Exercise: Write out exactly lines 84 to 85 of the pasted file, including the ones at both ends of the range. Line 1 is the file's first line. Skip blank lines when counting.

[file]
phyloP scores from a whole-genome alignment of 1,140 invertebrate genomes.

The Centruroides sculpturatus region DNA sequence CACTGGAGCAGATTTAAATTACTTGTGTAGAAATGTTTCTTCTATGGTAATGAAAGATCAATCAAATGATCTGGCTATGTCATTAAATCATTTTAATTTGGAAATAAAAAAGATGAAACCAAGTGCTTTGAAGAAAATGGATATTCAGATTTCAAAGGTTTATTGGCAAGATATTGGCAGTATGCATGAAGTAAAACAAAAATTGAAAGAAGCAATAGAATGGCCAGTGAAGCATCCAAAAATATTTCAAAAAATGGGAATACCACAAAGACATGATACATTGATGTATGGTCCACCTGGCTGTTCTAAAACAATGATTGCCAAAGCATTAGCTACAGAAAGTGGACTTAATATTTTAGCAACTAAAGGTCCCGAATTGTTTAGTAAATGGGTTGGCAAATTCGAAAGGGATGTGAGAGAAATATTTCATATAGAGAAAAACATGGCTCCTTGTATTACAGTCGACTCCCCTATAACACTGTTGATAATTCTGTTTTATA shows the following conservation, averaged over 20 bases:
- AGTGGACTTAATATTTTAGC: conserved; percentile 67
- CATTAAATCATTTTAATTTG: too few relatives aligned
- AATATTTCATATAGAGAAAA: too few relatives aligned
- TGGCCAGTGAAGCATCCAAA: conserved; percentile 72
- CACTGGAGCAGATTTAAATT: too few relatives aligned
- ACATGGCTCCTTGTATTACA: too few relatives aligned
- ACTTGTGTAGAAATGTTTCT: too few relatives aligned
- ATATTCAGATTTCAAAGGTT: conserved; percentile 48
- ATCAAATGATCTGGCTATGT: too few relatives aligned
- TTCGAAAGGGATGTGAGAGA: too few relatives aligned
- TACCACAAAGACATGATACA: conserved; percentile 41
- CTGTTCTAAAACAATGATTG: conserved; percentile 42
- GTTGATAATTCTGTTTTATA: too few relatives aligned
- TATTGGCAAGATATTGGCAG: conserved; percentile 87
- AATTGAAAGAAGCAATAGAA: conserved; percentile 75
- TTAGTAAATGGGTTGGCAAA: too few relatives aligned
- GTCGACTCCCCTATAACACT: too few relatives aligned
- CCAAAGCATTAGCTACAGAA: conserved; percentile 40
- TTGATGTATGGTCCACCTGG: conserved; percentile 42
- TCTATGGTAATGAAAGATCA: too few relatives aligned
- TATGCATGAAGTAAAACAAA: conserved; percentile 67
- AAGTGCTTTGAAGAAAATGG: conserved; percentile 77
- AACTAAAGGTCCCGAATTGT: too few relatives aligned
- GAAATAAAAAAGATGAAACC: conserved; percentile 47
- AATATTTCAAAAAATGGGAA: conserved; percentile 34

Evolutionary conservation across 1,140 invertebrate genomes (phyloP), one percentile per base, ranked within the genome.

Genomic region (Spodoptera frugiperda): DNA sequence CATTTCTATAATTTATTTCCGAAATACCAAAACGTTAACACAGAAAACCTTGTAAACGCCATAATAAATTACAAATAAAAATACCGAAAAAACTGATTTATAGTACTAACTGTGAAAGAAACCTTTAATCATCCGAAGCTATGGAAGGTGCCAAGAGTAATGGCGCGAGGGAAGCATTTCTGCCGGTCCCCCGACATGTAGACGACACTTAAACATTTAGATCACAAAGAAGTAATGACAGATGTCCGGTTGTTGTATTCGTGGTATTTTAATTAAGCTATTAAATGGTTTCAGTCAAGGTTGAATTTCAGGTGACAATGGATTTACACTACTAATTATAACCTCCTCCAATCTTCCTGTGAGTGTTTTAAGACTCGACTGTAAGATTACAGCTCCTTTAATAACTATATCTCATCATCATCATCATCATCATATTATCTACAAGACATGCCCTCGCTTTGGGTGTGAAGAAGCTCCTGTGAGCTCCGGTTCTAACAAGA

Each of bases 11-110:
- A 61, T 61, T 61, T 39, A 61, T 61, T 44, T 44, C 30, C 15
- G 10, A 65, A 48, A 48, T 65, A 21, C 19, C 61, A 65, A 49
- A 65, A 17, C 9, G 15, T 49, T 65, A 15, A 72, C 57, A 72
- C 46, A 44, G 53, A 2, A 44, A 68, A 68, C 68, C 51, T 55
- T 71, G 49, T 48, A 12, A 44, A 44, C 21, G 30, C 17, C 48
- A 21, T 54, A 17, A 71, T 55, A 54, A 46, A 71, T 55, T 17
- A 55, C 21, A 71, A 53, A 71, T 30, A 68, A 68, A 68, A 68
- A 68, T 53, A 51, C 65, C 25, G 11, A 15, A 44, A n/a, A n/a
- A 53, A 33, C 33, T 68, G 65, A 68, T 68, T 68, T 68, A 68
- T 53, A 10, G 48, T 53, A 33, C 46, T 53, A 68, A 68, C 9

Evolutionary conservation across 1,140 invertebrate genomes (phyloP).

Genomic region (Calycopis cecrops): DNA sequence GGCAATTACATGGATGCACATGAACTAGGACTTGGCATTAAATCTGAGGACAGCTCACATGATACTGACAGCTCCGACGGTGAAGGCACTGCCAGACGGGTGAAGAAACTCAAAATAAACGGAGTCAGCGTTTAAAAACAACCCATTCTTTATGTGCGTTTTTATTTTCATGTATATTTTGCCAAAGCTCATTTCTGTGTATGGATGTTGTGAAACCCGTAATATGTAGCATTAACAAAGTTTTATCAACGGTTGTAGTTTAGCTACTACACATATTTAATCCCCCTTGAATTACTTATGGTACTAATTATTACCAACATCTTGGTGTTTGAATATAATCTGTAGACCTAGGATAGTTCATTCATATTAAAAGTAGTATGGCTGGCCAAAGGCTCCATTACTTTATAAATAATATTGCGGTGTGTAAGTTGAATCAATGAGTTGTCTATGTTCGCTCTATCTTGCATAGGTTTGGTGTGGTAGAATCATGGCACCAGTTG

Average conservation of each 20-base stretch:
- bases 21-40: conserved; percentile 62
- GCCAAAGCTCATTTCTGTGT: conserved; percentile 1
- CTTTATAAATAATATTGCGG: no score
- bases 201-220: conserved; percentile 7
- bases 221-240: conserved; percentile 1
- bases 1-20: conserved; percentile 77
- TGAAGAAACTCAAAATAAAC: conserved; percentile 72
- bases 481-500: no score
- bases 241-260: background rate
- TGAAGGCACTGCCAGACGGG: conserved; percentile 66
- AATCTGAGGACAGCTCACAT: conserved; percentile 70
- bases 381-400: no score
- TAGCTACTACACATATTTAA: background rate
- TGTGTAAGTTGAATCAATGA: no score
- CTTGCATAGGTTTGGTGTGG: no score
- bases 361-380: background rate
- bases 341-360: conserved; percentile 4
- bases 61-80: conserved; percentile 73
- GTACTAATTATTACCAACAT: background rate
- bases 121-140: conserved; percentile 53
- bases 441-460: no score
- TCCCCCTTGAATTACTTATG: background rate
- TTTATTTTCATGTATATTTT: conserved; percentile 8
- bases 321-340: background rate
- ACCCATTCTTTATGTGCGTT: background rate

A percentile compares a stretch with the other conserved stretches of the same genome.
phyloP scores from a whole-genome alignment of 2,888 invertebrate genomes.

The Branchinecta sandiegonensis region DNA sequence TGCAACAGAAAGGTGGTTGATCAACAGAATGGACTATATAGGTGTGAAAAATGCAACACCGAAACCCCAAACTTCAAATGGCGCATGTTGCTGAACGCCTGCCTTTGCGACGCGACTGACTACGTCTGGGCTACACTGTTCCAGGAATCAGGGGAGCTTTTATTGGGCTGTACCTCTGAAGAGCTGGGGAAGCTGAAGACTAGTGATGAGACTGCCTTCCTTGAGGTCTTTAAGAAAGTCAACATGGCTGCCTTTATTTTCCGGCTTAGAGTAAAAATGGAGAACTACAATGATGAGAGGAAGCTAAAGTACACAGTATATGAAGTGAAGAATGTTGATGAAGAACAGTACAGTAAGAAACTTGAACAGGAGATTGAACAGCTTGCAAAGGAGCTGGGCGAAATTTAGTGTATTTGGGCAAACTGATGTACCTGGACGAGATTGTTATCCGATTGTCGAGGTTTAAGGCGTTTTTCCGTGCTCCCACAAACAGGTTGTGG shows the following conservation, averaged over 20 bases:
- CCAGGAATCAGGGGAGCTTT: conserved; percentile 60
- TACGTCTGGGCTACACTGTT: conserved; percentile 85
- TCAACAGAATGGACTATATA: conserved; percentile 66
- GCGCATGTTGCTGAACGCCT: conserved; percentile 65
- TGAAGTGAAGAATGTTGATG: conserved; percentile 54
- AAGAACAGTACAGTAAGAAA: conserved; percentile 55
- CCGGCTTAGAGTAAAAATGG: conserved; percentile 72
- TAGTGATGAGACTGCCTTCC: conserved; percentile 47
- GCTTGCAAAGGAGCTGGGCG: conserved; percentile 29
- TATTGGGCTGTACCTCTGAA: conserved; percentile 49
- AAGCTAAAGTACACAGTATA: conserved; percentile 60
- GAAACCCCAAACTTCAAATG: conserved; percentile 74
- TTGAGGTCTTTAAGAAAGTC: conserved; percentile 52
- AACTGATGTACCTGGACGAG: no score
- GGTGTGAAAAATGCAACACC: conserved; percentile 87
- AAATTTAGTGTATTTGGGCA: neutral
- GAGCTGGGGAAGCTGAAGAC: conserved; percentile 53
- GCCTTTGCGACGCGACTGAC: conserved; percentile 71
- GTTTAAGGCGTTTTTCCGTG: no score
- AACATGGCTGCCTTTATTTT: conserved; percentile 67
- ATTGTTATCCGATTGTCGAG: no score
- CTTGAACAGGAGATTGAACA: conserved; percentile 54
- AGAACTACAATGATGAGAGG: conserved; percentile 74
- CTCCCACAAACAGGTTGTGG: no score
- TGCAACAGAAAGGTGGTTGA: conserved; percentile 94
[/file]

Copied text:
- TTGAGGTCTTTAAGAAAGTC: conserved; percentile 52
- AACTGATGTACCTGGACGAG: no score